Just like the Circle of Life, there used to be a Circle of Work, in the corporate middle management world at least – you got your qualifications, you joined a big company grad scheme, you worked your way up the organisation until you reached your level of incompetence, you got past 55, you wound down, you retired.
Of course, that’s all changed now – it’s all about short term contracts, entrepreneurism in the workplace, getting in, nailing it, getting out and moving on. The guys who stuck around to pay back their company’s investment and build their pension are today’s dinosaurs.
And as companies slim down, outsource and offshore services, there are more dinosaurs emerging, blinking, into the bright sun of the jobs market, slightly stunned and clutching their severance packages in their tiny Tyrannosaurus hands. (I have no proof there are more – I doubt there are any statistics for this, as dinosaurs don’t generally register as unemployed – but I have plenty of anecdotal evidence).
They’ve scarcely recovered from that shock and started looking for jobs when they realise that the bright sun isn’t a bright sun at all, it’s an asteroid, and it’s headed straight for the Yucatan.
For they have re-entered the jobs market with a resume which states that they are over 50, they have worked for the same large company for 30 years, and they have a bunch of finely honed management skills but few specific technical ones.
They can swallow all that PR stuff about valuing a diverse workforce, then just sit on the porch and listen to the sound of all those automated searches whizzing straight past their CV.
Before we start feeling too sorry for them, let’s think about their motivation. Some will still have major financial commitments, and for them it can be heartbreakingly tough. But for others, it’s not really about the money – the mortgage on the porch was paid off long ago, all the little dinosaurs are making their own way, and they’ve got that fat dinosaur defined benefits pension to look forward to in a year or two.
They are back in the jobs market because they want the intellectual challenge, they want to carry on making a difference, and, okay, some pocket money would be nice. But the jobs market doesn’t like underselling either – another reason not to take on one of these beasts.
So, dinosaurs, why fight it? Take the pension, write a blog, work shifts at the local theme park if you need the pin money: there’s plenty who would envy you what you’ve got.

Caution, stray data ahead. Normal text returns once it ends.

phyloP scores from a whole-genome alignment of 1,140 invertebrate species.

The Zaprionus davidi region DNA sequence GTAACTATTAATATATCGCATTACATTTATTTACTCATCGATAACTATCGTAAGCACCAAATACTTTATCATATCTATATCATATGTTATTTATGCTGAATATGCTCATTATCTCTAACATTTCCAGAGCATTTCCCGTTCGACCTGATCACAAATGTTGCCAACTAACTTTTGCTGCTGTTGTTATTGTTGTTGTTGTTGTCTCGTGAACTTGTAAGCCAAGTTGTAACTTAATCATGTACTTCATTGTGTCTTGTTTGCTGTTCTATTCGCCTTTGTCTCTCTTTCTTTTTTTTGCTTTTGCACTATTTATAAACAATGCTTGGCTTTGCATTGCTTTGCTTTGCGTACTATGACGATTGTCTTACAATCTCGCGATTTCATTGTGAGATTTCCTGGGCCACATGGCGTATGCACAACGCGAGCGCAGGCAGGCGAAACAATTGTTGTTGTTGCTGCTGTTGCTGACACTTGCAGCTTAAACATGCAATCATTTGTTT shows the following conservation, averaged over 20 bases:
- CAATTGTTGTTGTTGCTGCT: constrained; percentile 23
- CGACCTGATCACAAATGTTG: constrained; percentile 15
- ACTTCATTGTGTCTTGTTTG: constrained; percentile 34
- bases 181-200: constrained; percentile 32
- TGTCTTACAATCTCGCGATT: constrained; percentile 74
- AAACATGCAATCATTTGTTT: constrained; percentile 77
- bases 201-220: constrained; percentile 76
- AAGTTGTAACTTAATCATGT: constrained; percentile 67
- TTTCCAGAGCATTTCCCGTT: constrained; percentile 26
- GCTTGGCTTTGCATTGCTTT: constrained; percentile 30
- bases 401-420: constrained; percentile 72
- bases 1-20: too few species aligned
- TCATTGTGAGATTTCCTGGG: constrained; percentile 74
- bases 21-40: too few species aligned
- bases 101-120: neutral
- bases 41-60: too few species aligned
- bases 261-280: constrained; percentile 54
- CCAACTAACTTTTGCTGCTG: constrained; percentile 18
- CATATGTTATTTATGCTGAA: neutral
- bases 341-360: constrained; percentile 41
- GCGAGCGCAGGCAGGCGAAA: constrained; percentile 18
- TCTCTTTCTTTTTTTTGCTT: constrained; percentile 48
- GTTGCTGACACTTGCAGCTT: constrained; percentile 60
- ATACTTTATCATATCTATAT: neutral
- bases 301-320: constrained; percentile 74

But what if we look at these dinosaurs from a different perspective, forgetting all that recruitment received wisdom?
We are talking about a large pool of valuable skills and experience which will be lost when these people drop out of work. With increasing life expectancy, it’ll be lost for a long time, and with a growing dinosaur population, this loss starts to become noticeable.
Received wisdom is that you’re unlikely to get the same return on a dinosaur as you would from a younger candidate with more current skills and varied employment history, but how about if you could invest in their skills to a level that did give you a good return?
Speaking as a dinosaur (you’d guessed, hadn’t you?), I’ve tackled this at a personal level by becoming a freelance consultant in my particular areas of expertise, with a flexible business model that reflects my skills and the market.
Because I offer generic management and consulting capabilities rather than specific technical skills, I’m happy to go into a business, identify where I can add value, and be remunerated specifically based on what value it turns out I can add and on what the company can afford to pay.
If I can’t add value, I don’t get paid. Best case I get some pocket money, worst case I learn more useful stuff. There’s minimal risk and hopefully maximum return for the business, and my skills don’t get lost to the economy.
I see this as a valid, scalable model as we move increasingly to a fluid, flexible work economy – highly skilled and experienced managers offering insight and support on a ‘gig’ basis, paid according to the value they add.
Granted, this starts to sound a lot like plain old-fashioned consultancy, but I believe there’s an important difference. This isn’t about bringing in a bunch of specific, transformational, high value, high cost consulting skills. It’s much lower level – getting someone who has been there to come in and help with the practical, day to day management ‘stuff’.
So I live in hope of packs of dinosaurs roaming the business parks, helping businesses in practical and cost effective ways – a Jurassic Perk for everyone.